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October 31, 2019

Yields on PIBs fall across all tenors at auction

Business

October 31, 2019

KARACHI: State Bank of Pakistan (SBP) on Wednesday set a cut-off yield of 11.35 percent on the benchmark 10-year Pakistan Investment Bond (PIB), down from 12.24 percent previously.

The SBP also set a cut-off yield of 11.6 percent on the five-year PIB, down from12.5 percent in the last auction on September 18. For the three-year bond, the cut-off yield was set at 11.8 percent. In the last auction, the cut-off yield on three- year PIBs was set at 12.95 percent.

The central bank said it sold a total of Rs101.913 billion worth of PIBs, after receiving bids worth about Rs365.19 billion. The central bank sold Rs40.677 billion, Rs30.312 billion and Rs30.924 billion worth of three-, five and 10-year papers respectively. However, bids were rejected in 20-year PIBs.

The SBP also sold Rs54.401 billion of 10-year floating rate PIB

Dealers said the auction was in line with the market expectations and yields fell on expectations of soft inflation numbers over medium to long-term period.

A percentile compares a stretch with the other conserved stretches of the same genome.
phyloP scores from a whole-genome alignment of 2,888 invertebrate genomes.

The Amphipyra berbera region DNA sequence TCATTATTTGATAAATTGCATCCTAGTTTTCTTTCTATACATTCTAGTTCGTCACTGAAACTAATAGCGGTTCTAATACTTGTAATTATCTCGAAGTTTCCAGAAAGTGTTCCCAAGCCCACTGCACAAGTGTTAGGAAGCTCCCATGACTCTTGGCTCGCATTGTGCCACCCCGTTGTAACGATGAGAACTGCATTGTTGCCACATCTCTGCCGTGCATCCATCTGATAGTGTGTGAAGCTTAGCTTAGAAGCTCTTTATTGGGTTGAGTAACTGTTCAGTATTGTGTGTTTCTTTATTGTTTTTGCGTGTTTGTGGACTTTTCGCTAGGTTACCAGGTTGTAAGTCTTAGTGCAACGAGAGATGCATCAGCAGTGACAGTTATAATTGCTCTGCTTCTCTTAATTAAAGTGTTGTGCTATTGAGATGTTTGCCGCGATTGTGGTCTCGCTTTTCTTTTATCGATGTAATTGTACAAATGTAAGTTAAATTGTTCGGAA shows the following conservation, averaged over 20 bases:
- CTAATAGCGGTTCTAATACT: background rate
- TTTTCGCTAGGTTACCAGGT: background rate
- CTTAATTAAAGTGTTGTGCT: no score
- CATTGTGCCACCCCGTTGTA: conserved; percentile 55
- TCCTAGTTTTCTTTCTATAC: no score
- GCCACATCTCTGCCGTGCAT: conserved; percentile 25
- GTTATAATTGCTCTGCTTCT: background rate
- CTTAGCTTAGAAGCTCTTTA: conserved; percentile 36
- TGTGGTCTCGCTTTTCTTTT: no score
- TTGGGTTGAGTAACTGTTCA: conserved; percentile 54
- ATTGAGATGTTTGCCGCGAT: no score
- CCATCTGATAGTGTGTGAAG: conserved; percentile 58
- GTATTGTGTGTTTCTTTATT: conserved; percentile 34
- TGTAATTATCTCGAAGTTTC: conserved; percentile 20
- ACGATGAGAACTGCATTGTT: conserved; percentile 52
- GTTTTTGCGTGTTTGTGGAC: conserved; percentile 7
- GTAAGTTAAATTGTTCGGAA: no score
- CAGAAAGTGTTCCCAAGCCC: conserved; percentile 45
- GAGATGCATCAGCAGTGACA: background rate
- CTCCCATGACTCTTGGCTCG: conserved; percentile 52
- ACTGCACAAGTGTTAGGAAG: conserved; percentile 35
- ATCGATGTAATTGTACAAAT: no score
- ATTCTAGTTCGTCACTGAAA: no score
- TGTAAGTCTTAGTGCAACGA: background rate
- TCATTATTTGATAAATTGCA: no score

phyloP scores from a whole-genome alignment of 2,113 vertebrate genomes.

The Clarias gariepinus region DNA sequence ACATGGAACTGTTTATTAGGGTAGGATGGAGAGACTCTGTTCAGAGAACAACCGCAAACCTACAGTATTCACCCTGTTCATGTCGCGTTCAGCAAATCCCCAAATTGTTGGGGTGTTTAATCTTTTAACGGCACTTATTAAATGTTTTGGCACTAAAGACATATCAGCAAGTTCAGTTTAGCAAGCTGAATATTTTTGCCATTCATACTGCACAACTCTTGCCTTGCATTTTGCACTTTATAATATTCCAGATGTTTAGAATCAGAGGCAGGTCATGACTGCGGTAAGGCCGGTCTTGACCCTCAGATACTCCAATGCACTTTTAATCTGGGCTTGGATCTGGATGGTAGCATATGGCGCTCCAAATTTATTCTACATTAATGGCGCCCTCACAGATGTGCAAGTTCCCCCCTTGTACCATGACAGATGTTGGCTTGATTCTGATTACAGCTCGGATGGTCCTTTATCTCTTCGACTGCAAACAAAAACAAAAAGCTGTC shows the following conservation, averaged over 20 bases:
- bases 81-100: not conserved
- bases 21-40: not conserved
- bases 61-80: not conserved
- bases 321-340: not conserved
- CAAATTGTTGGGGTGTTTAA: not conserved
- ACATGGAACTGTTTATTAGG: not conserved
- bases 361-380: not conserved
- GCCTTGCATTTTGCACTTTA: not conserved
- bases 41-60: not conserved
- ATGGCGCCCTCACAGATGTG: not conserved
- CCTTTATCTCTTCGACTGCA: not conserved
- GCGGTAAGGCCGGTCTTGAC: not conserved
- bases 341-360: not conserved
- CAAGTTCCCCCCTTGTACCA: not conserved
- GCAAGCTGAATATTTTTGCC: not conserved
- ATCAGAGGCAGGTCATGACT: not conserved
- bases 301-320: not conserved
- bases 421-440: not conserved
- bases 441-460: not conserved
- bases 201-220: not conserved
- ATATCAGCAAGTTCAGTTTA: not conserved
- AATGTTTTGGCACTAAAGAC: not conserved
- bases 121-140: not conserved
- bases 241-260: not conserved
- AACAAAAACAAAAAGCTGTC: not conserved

"The result is according to market expectations and the slight fall in cut-off yields does not come as a surprise," said a dealer at a local brokerage house.

The consumer price index inflation rose to 11.4 percent in September from 10.5 percent in August.

Analysts see the central bank is likely to hold policy rate in its next policy review meeting.

However, a few also believe a likely interest rate cut in early next year. The central bank is scheduled to announce its monetary policy next month.

“We don’t see a change in policy direction as yet, and expect a status quo in interest rates region in upcoming monetary policy meeting,” said an analyst at Alfalah Securities.

“Moreover, we believe policy makers would take a wait and see approach till there is more clarity on FATF, as an adverse decision can have implications on accessing foreign funding.”

The three-, five- and 10-year PIBs carry annual coupons of 9, 9.5 and 10 percent respectively.

The government launched its long-term PIBs in December 2000 to tap institutional investment and set a benchmark for corporate bond yields.

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